“In truth, the story didn’t have to be called How I Met Your Mother. It could have been called How We Bought This House, or How I Bought That Couch, or How I Learned To Make Bread. What matters is that the show is structured around a philosophy that is fundamentally this: However your life goes, that’s the story of how you ended up where you are, and therefore, every turn your story took, whether sad or happy at the time, is part of how you achieved whatever joy you have. It’s not really How I Met Your Mother that Ted is explaining to his kids. It’s How I Got Here, and How You Were Born, and How Everything Turned Out Okay.”—Read the rest: 'How I Met Your Mother': The Optimism Of Inevitability(HT: The Dish)
Millions are still offline completely, while others can afford only connections over their phone lines or via wireless smartphones. They can thus expect even lower-quality health services, career opportunities, education and entertainment options than they already receive. True, Americans of all stripes are adopting smartphones at breakneck speeds; in just over four years the number has jumped from about 10 percent to about 35 percent; among Hispanics and African-Americans, it’s roughly 44 percent. Most of the time, smartphone owners also have wired access at home: the Pew Internet and American Life Project recently reported that 59 percent of American adults with incomes above $75,000 had a smartphone, and a 2010 study by the Federal Communications Commission found that more than 90 percent of people at that income level had wired high-speed Internet access at home.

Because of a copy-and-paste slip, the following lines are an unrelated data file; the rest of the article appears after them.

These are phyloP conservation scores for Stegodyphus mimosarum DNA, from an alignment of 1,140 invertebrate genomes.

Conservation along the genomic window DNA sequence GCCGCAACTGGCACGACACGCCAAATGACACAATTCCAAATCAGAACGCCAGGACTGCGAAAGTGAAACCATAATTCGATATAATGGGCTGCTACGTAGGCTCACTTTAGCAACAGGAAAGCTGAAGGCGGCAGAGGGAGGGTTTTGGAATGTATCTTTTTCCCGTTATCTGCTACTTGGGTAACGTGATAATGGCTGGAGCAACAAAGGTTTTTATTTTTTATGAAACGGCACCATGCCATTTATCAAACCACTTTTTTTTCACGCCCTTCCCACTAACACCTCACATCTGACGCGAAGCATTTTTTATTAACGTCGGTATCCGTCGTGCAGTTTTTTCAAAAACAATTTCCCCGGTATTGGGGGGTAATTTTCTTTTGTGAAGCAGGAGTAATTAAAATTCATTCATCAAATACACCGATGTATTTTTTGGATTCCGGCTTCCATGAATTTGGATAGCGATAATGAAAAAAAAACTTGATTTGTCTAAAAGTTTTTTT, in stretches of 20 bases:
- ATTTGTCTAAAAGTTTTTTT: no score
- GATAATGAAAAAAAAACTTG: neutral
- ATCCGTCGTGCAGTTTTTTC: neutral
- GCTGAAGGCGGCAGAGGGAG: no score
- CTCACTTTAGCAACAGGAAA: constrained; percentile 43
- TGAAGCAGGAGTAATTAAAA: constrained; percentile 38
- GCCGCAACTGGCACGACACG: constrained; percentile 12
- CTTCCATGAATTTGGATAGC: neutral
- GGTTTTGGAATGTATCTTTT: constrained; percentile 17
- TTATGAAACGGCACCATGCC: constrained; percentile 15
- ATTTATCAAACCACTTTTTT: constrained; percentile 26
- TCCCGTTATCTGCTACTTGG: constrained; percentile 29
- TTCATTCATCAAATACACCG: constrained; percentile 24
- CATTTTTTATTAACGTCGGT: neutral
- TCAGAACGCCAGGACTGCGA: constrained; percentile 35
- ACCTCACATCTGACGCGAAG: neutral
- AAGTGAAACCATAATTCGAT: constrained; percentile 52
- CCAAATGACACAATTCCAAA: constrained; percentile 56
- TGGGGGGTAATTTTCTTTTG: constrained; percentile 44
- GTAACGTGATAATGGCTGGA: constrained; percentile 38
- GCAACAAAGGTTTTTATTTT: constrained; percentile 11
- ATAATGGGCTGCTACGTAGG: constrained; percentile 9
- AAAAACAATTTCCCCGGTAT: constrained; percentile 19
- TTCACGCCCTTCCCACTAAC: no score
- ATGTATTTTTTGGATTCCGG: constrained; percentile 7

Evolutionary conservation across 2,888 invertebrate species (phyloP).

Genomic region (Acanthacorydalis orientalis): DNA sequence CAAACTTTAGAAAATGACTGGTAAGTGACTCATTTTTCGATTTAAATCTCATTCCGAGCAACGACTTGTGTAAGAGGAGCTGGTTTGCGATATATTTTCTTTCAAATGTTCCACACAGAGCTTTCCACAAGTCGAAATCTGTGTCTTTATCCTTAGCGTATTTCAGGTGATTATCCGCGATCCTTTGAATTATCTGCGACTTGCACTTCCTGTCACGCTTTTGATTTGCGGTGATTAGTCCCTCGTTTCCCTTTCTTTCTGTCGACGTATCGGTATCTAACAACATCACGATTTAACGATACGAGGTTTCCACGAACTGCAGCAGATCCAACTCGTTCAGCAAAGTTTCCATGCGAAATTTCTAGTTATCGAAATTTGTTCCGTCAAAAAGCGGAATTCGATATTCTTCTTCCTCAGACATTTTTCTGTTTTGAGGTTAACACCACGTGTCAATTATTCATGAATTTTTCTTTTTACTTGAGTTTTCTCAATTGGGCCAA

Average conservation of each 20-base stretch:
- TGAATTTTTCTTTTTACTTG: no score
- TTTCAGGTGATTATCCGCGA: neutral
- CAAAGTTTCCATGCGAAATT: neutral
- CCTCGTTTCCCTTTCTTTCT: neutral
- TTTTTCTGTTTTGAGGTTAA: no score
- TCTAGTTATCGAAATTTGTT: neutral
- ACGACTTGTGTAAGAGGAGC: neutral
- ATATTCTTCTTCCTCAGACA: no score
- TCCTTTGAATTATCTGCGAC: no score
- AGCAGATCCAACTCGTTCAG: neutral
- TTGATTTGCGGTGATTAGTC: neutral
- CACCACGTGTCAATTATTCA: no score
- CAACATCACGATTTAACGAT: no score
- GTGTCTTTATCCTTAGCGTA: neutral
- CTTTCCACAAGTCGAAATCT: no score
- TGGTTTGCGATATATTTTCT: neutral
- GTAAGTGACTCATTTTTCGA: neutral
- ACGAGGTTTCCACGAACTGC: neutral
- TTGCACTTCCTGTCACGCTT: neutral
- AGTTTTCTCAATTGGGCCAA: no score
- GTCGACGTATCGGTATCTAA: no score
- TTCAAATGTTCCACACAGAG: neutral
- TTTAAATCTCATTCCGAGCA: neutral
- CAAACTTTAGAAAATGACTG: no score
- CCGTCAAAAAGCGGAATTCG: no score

But that is not true for lower-income and minority Americans. According to numbers released last month by the Department of Commerce, a mere 4 out of every 10 households with annual household incomes below $25,000 in 2010 reported having wired Internet access at home, compared with the vast majority — 93 percent — of households with incomes exceeding $100,000. Only slightly more than half of all African-American and Hispanic households (55 percent and 57 percent, respectively) have wired Internet access at home, compared with 72 percent of whites.
These numbers are likely to grow even starker as the 30 percent of Americans without any kind of Internet access come online. When they do, particularly if the next several years deliver subpar growth in personal income, they will probably go for the only option that is at all within their reach: wireless smartphones. A wired high-speed Internet plan might cost $100 a month; a smartphone plan might cost half that, often with a free or heavily discounted phone thrown in.
The problem is that smartphone access is not a substitute for wired. The vast majority of jobs require online applications, but it is hard to type up a résumé on a hand-held device; it is hard to get a college degree from a remote location using wireless. Few people would start a business using only a wireless connection.